What is language proficiency after all? (Part 1)

“Proficiency” is a concept that is very dear to us language teachers. As dear as hard to define, perhaps. After all, the term “proficiency” is ambiguous at best. If we consider common uses of the word, there are at least three competing definitions.


Some international exams offer certificates at “proficiency level”, a step up from advanced. In this sense, proficiency seems to be the top end of a scale and it is often compared, more or less implicitly, to the competence/ability/knowledge/performance of an idealized native speaker. Lay people and even school adverts frequently refer to this as being “fluent”, too: “Be fluent in a month! La garantía soy yo!”

proficiency as a point

(Adapted from Scaramucci 2000)


Then there’s all the talk about “raising students’ proficiency level” or “catering for different proficiency levels”. Whoa, “proficiency levelSSS”? That means to say proficiency is not a single final stage but a continuum of competence/ability/knowledge/performance, which might get to the utopian top end, but not necessarily. In theory students could be considered proficient at an intermediate level if that’s all they need. Controversial? Indeed!

one-dimensional proficiency

(Adapted from Scaramucci 2000)

Still, both of the definitions above reveal a one-dimensional, vertical even, view of proficiency. Becoming more proficient in this sense is like climbing up a ladder: it’s a matter of degrees, levels, stages.


However, I’m sure most of us have had the experience of not knowing what to say, how to put it or how to go about a task which involved language, even in the language(s) we most identify with. Do you remember your first time at customs and immigration, your first month at a new job, or that time you had to fess up to a mistake? How proficient did you feel? I’m confident that you put in some conscious effort and waded your way through, learning the tasks along with the waves of language that washed over you.

That’s why English for Specific Purposes exists after all. It’s the realization that no human being could be (linguistically) proficient at every possible task, situation, or topic. No, not even if we’re born, raised and highly educated in what we understand to be a single language. We’re always proficient IN doing some things, and not IN several others.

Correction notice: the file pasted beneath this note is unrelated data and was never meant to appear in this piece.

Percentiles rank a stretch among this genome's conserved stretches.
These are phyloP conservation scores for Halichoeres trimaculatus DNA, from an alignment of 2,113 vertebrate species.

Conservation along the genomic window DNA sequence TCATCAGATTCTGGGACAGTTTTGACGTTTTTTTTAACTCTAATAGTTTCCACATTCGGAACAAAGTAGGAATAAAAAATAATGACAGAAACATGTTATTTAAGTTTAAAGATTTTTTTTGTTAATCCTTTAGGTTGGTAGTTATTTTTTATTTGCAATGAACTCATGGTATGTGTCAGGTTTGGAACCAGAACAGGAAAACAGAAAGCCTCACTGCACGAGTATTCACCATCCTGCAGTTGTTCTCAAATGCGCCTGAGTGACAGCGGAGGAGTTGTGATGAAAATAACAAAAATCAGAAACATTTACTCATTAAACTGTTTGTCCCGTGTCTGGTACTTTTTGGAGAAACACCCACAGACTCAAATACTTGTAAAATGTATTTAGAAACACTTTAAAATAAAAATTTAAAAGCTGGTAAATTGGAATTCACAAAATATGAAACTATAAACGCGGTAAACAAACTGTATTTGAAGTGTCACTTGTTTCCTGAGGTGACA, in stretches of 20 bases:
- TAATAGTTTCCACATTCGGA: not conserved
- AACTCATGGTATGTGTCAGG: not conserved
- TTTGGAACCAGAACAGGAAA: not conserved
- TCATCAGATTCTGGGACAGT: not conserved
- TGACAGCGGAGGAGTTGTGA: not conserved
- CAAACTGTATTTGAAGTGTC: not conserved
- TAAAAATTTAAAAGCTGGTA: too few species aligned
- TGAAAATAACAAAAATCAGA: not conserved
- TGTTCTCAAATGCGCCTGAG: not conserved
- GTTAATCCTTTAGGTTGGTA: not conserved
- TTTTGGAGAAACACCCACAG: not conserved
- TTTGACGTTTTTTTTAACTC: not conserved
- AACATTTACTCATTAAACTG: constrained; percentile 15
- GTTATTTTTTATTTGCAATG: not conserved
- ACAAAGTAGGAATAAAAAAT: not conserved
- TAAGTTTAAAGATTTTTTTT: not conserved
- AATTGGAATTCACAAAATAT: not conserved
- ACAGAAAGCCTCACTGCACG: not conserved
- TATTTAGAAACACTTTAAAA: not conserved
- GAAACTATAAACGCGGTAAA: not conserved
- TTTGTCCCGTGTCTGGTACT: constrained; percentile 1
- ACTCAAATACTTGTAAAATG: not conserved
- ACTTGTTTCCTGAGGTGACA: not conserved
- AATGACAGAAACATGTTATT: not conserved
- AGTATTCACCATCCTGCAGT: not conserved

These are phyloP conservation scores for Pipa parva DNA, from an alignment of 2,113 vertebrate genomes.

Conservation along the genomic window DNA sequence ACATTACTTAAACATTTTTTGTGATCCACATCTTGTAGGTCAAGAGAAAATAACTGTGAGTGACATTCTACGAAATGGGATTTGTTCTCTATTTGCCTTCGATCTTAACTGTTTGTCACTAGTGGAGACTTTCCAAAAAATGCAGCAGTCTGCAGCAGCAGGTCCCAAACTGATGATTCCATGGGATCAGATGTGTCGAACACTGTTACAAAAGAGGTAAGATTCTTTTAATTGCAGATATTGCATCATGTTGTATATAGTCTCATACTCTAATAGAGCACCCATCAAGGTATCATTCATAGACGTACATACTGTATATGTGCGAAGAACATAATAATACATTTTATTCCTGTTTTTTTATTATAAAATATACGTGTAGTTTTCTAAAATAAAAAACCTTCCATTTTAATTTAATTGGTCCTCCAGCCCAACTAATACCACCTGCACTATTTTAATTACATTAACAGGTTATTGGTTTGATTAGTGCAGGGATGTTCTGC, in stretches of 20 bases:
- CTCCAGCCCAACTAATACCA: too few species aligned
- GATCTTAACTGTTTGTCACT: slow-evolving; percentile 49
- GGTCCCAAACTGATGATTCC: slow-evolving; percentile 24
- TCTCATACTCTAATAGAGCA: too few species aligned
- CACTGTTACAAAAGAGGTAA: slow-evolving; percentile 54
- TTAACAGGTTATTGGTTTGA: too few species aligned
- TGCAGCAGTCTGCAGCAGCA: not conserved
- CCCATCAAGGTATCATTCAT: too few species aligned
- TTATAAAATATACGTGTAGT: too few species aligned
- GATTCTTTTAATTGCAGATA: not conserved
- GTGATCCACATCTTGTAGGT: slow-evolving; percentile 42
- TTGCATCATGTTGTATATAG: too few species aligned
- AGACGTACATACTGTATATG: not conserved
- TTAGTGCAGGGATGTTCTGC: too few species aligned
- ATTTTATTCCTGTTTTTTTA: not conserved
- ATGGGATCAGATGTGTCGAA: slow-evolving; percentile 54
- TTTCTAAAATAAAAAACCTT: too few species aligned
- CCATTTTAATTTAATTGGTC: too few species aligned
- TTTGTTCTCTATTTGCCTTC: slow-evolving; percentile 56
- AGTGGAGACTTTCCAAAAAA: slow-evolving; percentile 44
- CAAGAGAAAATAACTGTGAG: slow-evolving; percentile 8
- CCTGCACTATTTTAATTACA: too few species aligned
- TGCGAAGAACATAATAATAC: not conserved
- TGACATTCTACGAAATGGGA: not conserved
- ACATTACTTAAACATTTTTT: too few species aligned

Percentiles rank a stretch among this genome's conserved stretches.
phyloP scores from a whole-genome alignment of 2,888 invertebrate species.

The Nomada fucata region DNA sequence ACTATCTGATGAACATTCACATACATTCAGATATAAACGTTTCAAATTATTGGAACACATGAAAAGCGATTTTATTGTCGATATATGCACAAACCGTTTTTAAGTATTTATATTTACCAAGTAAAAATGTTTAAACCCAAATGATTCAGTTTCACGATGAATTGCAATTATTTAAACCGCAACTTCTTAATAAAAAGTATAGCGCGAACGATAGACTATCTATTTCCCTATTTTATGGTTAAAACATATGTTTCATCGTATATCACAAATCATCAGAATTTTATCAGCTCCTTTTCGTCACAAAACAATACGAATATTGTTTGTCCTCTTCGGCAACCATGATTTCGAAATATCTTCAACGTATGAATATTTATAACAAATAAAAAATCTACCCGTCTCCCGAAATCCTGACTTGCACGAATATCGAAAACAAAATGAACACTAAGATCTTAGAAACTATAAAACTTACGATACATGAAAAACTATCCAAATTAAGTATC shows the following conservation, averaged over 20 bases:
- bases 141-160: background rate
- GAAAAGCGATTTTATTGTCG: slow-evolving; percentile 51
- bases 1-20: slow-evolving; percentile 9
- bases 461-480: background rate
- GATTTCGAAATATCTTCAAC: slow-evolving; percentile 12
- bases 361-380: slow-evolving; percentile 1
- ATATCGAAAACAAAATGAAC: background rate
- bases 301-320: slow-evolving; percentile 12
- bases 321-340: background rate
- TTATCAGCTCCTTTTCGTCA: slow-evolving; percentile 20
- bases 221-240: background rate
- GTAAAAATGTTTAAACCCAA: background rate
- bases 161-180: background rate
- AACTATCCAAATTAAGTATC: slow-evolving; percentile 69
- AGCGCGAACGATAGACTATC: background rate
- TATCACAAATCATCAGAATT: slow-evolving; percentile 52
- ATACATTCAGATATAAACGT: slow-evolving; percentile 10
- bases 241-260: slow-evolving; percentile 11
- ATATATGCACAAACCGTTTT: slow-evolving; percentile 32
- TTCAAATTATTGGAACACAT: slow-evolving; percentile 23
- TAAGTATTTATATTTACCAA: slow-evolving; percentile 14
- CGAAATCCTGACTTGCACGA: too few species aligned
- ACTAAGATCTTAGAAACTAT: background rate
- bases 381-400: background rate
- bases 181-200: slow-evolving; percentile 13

(Hey, ask me to talk about my much loved though slightly crazy family, and I’ll go on and on. Ask me to explain the country’s legal system, and you’ll see me at a loss for words.)

It seems no matter what “level” you’re in, there’s always something of equal (and even smaller) complexity you don’t know how to do with the language. In order words, proficiency is not only a matter of going up, there’s a lot of branching out. There are the levels in the vertical axis, but the horizontal axis lays out the situations for language use, the tasks or topics. To sum up, it’s a two-dimensional view of proficiency.



 “2D at this day and age!? Even printers can do better nowadays!,” I hear you complain. And you’re right. 2D Proficiency is closer to a more contemporary concept of proficiency, but still not quite there.

“Should I go get my 3D glasses?”

“You bet.”

But I’ll wait till you have them on for Part 2 of this post. Till December 5th!


This post is largely based on

Scaramucci, M.V. (2000). Proficiência em LE: Considerações terminológicas e conceituaisTrabalhos em Linguística Aplicada, 36, pp. 11-22.

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Natália Guerreiro

Natália Guerreiro has been a teacher since the year 2000 and currently works in Aviation English assessment and teaching for the Brazilian Air Force. She holds a CELTA, a B.A. in English & Portuguese from UFRJ, and an M.A. in Applied Linguistics from the University of Melbourne. She's been elected BRAZ-TESOL's Second Vice President for the 2019-2020 term.

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